The role of the CIO has undergone many dramatic changes in recent years. Today’s CIO may be considered a business co-creator, trusted operator or an instigator of change. Whatever group a CIO falls into, he or she is creating a legacy of developing people, technologies, and processes for the future.

The 2015 survey of more than 1,200 CIOs by Deloitte revealed some important insights on how CIOs are creating value as well as how they operate within their organization’s leadership ecosystem. The survey considered the importance of four elements in framing the picture.

Business Priorities
Where once many companies considered an IT department as little more than a necessary expense, more and more CIOs are now expected to actively contribute to the company’s bottom line. IT has become integrated into all aspects of the company’s business and the lines marking the division of responsibilities are blurring at the C-suite level. Deloitte’s survey revealed that CIOs were almost unanimous in naming performance, customers, cost, innovation and growth as the top five business priorities. Only those in the public sector placed cybersecurity as a higher priority than growth.

Although there was consistency in identifying priorities, certain industries placed greater emphasis on individual aspects. For example:

 

  • hghCIOs in the travel, media and hospitality industry placed much more emphasis on customers than those in the public sector — 71 percent vs. 20 percent.
  • CIOs for B2C businesses and retailers rated performance higher than those in the financial-services industry — 58 percent vs. 32 percent.Innovation mattered most for those in the technology and telecommunications industry (58 percent) and least to those in the energy industry (32 percent).

 

Leadership and Talent
The strengths and competencies of the CIO can have a significant impact on the perceived value of the IT team. They are expected to be multifaceted, capable of ensuring efficient day-to-day operations, while simultaneously contributing to overall company strategy and functioning as a leader during change. Interestingly, when asked to consider the skills needed to be successful, only 9 percent of the respondents stated that they possessed all the skills. The six most important characteristics identified were:

  1. The ability to influence other C-level executives and business leaders.
  2. Interpersonal and communication skills
  3. An understanding of the company’s strategic priorities
  4. Motivating, attracting and retaining talent
  5. Technology vision and leadership
  6. Ability to lead in complex, rapidly changing environments

 

Relationships
A leader’s impact and credibility often hinges on relationships. Strong partnerships with other C-level executives, external partners, employees and business peers can enable a CIO to wield more influence as a business leader. However, not all have a place in the boardroom – or feel comfortable in that environment. Thus, although influence over internal stakeholders was named as one six top competencies for an ideal CIO, it was a trait that most of the respondents felt they lacked.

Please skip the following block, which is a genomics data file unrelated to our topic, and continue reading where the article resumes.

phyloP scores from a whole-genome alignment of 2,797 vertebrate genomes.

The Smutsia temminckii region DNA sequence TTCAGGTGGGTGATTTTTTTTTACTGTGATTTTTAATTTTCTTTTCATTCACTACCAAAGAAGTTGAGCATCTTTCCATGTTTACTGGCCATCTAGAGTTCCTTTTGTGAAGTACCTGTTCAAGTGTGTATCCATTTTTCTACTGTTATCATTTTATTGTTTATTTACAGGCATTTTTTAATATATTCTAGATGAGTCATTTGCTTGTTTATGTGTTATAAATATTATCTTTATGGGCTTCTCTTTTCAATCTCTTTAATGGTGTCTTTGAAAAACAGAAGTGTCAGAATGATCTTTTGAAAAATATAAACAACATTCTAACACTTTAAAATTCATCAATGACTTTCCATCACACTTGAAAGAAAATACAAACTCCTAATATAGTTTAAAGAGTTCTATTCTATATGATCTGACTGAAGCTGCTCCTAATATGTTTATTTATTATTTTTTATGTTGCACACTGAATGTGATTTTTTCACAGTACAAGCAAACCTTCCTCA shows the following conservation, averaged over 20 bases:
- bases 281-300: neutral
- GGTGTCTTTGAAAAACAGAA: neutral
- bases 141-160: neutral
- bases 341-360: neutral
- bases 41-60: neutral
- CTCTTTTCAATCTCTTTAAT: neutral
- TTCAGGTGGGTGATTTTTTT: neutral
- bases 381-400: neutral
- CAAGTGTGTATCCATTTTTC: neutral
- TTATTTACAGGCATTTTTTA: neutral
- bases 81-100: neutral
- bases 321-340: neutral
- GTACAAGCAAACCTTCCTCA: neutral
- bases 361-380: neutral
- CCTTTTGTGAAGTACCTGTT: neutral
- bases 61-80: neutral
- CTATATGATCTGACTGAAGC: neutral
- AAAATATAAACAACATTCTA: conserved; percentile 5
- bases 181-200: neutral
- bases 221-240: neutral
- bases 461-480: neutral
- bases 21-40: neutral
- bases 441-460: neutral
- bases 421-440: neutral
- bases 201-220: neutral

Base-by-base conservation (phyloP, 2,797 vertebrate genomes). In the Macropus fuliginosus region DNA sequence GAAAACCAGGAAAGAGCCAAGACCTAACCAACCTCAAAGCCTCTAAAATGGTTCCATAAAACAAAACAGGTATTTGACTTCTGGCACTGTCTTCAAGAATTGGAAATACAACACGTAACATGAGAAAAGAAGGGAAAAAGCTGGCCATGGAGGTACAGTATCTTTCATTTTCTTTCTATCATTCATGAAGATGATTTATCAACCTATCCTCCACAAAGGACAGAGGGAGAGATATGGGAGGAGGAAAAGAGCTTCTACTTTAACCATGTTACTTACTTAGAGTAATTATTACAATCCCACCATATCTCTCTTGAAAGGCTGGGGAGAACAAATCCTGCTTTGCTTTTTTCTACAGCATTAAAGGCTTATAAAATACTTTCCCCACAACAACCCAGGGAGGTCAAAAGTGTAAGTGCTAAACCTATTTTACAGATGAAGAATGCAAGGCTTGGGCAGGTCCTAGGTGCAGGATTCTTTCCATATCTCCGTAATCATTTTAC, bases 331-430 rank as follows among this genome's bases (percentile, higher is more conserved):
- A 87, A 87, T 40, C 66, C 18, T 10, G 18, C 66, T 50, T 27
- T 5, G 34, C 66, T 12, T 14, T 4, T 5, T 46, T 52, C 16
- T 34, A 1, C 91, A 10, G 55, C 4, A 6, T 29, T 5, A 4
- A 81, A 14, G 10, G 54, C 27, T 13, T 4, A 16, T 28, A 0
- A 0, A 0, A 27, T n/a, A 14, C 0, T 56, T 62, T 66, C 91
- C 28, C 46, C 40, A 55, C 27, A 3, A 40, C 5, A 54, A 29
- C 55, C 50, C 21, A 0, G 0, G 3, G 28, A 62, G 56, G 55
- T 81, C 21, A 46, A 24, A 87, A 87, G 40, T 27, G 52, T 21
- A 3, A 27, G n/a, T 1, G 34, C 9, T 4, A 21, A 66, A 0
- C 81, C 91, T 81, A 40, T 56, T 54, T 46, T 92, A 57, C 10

Strong relationships at the C-level do not automatically guarantee success. And, only one-third of the respondents said they had a strong relationship with marketing and sales executives. Since these are the people who often initiate or implement development of the organization’s business strategy, this could be problematic for CIOs. Building strong relationships requires frequent quality interactions. Respondents pointed out that interactions are critical, but noted that if CIOs do not add value during interactions, their time can end up curtailed.

 

Technology Investments
For better or worse, technology investments typically represent the CIO’s perceived value. However, despite increasing demands on CIOs to innovate and assist in the growth of the overall company, approximately 67 percent of technology budgets go to supporting routine business operations and only 16 percent goes to business growth and innovation. Other important findings include:

 

  1. Although more than 75 percent of the CIOs expected analytics and digital to significantly impact their business during the next 24 months, many stated that leveraging these technologies would require revamping core infrastructure and/or legacy systems — and that it was difficult to secure funding for the overhaul.
  2. Almost two-thirds of the respondents stated that the Cloud would have a significant impact on their operations within two years. This view was especially strongly expressed by those in the travel, media and hospitality, telecom and tech, B2C and retail industries.
  3. Cybersecurity was expected to have a significant impact with 58 percent of the respondents, especially those in government, energy and financial-services industries.

 

For More Information
If you need help meeting the challenges faced by today’s CIO, contact AhaApps. Our mission is to evoke the “Aha moment” for every client — that moment of revelation when outside-the-box thinking meets a realistic solution. Whatever challenges you face, AhaApps works closely toward the success of CIOs.

 

Further Resources & Additional Reading:
http://dupress.com/articles/global-cio-survey/?id=us:2sm:3tw:dup1264:eng:dup:110915:du_press&l

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